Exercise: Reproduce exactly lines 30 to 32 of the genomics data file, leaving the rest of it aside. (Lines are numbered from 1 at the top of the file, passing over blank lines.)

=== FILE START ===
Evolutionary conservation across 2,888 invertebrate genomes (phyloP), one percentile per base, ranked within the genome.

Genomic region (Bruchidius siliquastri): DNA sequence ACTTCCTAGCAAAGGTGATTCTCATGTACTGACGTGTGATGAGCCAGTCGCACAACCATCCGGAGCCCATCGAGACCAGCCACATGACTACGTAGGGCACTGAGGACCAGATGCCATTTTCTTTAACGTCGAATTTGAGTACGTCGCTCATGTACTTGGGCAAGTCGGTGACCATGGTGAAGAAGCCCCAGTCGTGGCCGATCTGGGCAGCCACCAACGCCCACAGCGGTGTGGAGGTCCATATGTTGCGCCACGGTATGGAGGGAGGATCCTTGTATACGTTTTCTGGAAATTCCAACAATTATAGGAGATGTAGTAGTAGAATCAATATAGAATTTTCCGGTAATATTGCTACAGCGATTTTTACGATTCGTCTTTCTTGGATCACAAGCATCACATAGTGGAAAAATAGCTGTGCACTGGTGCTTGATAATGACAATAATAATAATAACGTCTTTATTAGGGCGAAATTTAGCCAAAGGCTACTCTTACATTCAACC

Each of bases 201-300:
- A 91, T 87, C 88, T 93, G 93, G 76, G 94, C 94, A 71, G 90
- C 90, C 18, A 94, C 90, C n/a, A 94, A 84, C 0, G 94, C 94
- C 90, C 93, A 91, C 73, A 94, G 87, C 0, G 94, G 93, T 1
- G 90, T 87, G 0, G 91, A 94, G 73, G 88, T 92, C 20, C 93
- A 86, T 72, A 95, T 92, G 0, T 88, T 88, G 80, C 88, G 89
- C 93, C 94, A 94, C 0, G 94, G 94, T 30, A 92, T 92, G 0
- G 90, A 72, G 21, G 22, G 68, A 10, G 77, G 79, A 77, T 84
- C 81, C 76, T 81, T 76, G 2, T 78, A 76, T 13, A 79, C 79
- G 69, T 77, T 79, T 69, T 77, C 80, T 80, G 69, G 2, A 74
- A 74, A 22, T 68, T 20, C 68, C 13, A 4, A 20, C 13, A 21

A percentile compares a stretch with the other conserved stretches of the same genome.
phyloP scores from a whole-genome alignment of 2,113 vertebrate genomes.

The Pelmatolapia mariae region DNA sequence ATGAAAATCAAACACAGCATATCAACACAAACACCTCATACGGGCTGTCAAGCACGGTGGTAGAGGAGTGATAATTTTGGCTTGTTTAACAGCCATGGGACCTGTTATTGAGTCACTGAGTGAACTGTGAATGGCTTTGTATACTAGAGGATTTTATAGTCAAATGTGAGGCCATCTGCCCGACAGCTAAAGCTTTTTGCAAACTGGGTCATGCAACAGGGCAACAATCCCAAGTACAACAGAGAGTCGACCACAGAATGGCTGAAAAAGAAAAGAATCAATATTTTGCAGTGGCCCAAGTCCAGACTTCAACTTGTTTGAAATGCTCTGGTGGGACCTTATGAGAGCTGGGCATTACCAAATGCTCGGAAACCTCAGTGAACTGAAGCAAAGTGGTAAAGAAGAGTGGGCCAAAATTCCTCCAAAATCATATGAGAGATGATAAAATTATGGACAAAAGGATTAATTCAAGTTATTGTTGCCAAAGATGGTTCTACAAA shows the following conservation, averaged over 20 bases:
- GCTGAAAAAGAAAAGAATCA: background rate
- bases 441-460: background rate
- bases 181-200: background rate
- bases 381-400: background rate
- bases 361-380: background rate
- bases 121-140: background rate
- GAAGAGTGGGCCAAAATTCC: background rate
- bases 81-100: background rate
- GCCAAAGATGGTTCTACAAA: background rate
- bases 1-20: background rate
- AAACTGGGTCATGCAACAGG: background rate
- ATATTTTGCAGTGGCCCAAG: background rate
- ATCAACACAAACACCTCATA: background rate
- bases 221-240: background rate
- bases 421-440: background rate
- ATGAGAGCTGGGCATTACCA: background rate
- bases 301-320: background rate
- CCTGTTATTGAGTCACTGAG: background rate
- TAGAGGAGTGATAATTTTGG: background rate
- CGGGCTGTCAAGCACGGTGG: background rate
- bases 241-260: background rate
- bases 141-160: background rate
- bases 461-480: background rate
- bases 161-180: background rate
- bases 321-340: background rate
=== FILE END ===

- bases 221-240: background rate
- bases 421-440: background rate
- ATGAGAGCTGGGCATTACCA: background rate